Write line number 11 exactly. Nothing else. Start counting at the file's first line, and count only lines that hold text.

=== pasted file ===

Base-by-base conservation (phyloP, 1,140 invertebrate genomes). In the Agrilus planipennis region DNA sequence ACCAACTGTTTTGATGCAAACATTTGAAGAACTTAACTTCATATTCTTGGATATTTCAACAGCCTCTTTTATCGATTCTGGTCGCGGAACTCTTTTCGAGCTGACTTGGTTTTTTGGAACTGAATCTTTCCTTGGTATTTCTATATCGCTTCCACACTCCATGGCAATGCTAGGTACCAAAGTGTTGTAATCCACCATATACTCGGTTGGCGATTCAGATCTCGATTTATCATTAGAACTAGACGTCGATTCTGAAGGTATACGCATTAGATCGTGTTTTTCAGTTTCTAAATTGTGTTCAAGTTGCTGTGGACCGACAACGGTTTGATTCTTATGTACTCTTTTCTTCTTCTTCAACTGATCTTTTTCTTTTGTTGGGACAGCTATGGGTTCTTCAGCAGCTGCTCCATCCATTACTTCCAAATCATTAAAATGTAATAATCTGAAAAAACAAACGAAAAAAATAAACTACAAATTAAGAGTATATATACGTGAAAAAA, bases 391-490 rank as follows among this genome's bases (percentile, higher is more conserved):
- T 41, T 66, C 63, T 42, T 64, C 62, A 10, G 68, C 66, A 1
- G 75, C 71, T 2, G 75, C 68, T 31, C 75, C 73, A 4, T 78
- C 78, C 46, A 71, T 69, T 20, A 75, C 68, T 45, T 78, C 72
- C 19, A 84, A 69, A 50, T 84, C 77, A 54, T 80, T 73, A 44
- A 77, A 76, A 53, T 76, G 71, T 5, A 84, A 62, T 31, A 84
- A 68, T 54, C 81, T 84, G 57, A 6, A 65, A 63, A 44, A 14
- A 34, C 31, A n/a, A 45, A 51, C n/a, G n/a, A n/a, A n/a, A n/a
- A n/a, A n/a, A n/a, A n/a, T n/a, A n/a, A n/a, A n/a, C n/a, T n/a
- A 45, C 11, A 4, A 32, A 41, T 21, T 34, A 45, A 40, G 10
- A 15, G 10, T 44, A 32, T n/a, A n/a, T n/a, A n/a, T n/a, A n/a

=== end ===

- A 15, G 10, T 44, A 32, T n/a, A n/a, T n/a, A n/a, T n/a, A n/a